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Final disfunctional anti fraud compliance

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Final disfunctional anti fraud compliance

  1. 1. PROFILE KAMUDONI NYASULU LAW CONSULTANTS Fraud and Corruption Examination * Rule of Law and Security Reforms * Litigation DISFUNCTIONAL ANTI FRAUD COMPLIANCE Plot No. 584/585 Area 10 Tsoka Road P. O. Boc 1848 Lilongwe Phone +265994368423/+265881424891 kamudoni@hotmail.com
  2. 2. Fraud in Our Laws  Any false representation made by words, writing or conduct which the maker knows to be false  Made fraudulently or intended to defraud  To induce public officer to act contrary to his duty  Resulting in loss to the victim; or  The maker achieving an ADVANTAGE (gain)  The maker knows has no right to the Advantage
  3. 3. Advantage  Benefit, service, enjoyment or gratification  Payment, in cash or in kind, rebate, deduction, concession or loan  Condition or circumstance that puts one person or class of persons in a favourable position over another including a “gift”  Public officers receiving property to show favour  Only exception is “entertainment” Gift
  4. 4. Corruption  Offering, giving, receiving, obtaining or soliciting of any advantage to influence the action of any person in the discharge of his or her duty  Influence peddling  Demanding or receiving by a person in office of a fee or other payment for services, work, supplies that should be gratuitous Challenge: Citizens Not willing to Cooperate: Patriot: Citizens cooperating
  5. 5. Types of Fraud  Corruption  Generally bribes offered, given, solicited, and received  Asset Appropriation: An employee or in collusion with an employee a perpetrator steals or misuses an organisation’s resources; e.g.  Use of organisation’s fuel to attend a Heritage Society celebration  Financial statement fraud: involves the intentional misstatement or omission of material information from the organization’s financial statements; “cooking the books”  1. Asset Appropriation Statement Fraud Bribes
  6. 6. Examples of Fraud  Embezzlement  Forgery or alteration of documents  Fraudulent financial reporting  Misappropriation or misuse of Organisation’s resources (e.g., funds, supplies, equipment, facilities, services, inventory or other assets)  Authorization or receipt of payment for goods not received or services not performed  Authorization or receipt of unearned wages or benefits  Conflict of interest, ethics violations
  7. 7. Perpetrators  Major frauds:  Politicians, Senior Management, Syndicates, Organisations, Employees, Clients and Suppliers  Pedestrian frauds:  Employees, Clients and Suppliers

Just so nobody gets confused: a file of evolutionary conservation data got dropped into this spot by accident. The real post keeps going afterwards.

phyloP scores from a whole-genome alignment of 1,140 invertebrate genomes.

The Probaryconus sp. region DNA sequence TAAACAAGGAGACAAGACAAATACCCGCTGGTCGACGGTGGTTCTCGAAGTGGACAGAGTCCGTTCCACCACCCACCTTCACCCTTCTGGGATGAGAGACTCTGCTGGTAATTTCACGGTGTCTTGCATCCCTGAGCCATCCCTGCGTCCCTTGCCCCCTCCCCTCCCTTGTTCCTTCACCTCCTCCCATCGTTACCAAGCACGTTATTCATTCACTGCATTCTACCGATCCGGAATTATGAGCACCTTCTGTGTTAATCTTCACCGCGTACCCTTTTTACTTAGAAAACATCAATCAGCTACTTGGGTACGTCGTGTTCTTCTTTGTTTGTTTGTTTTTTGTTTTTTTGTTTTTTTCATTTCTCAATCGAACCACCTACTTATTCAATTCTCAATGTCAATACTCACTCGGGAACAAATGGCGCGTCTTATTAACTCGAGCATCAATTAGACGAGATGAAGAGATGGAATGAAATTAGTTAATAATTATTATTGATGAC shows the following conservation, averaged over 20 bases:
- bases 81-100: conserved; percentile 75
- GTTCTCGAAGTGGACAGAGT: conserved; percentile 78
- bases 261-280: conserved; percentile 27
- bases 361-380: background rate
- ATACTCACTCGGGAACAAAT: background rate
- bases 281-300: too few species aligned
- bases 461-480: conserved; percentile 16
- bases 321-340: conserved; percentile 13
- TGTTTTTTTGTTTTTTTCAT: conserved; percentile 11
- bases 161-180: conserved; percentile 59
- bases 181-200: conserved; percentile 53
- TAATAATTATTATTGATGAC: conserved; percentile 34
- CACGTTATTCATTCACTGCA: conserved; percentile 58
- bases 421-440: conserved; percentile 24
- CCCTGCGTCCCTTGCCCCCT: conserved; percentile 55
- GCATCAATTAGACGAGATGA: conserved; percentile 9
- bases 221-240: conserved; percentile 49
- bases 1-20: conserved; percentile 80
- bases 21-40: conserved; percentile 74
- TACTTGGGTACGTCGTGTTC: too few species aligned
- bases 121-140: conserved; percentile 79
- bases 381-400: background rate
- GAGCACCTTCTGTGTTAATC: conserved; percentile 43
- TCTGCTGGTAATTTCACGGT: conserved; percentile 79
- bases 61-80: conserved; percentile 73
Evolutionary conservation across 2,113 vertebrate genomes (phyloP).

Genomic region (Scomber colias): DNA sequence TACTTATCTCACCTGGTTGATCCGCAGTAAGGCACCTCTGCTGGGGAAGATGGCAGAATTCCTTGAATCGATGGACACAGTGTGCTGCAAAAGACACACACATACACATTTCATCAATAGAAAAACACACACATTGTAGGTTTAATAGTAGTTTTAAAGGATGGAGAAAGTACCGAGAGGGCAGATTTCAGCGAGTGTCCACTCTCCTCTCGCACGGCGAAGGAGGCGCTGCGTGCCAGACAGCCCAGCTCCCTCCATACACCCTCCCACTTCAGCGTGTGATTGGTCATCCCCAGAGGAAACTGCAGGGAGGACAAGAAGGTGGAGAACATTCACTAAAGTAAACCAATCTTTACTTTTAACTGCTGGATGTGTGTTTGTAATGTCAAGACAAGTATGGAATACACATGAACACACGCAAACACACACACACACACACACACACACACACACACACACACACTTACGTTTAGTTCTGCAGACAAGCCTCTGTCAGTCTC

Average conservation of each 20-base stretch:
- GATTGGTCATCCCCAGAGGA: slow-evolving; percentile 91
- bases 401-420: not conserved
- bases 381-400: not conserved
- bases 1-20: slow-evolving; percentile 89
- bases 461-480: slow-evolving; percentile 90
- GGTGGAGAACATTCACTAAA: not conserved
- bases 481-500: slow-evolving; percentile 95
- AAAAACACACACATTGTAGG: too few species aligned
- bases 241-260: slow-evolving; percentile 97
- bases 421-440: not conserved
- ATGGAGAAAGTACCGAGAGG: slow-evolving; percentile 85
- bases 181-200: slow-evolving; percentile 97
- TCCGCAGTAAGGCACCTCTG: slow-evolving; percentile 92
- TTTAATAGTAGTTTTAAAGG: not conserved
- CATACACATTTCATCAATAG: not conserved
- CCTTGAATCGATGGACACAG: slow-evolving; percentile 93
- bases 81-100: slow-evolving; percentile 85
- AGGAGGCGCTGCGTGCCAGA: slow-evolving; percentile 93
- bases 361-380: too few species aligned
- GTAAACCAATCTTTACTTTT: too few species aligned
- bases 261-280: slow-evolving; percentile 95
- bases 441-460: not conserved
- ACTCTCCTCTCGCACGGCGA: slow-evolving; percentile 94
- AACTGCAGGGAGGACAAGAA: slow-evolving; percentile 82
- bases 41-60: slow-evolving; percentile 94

8. 8.  Generally employees commit fraud because there is  “Opportunity”, “Pressure”, and they “Rationalize” their conduct  We need to break the triangle: First step is to remove or minimize “Opportunity”
  9. 9. Factors that Drive Fraud  Opportunity  No or weak: Supervision and review  Management approval  System or Internal controls  Pressure (or motive)  Personal financial problems; unforeseen expenses  Personal vices/addictions such as gambling, luxury lifestyle  Rationalization Individual develops justification for the fraudulent activity e.g.  “Everybody is doing it: we always do it” – Members of NCIC
  10. 10. Compliance: Remove or Minimise Opportunity REQUIREMENTS:  Citizen, Organisations, Staff Aware of anti-fraud framework (not fraud) RED FLAGS:  Organisations set anti-fraud systems and procedures  Organisations, Staff Able to recognise indicators of fraud  Organisations, Staff compliance with systems and procedures  Regularly Examine the systems and procedures
  11. 11. Detection and Resolution  Sector Wide Joint Programming  Justice Chain Collaborative Planning  Justice Chain Coordinated implementation  Organisations’ structured record keeping practices
  12. 12. DAUNTING CHALLENGE
  13. 13. Levels of Fraud Control PARLIAMENT PUBLIC APPOINTMENTS COMMITTEE PUBLIC ACCOUNTS COMMITTEE LEGAL AFFAIRS COMMITTEE BUDGET AND FINANCE COMMITTEE JUDICIARY MINISTER OF FINANCE CABINET MINISTER OF JUSTICE RESERVE BANK OF MALAWI TREASURY DIRECTOR PROCUREMENT DIRECTOR PUBLIC PROSECUTIONS ANTI-CORRUPTION BUREAU MALAWI POLICE SERVICE FIU, ACCGEN, AUDGEN, MRA PRINCIPAL SECREATARIES PROFESSIONAL BODIES ACB, MPS (Fiscal) MALAWI LAW SOCIETY MALAWI ACCOUNTANTS MINISTRIES, DEPARTMENTS, AGENCIES, STATUTORY BODIES, FINANCIAL INSTITUTIONS, CIVIL SOCIETY ORGANISATIONS *** CITIZENS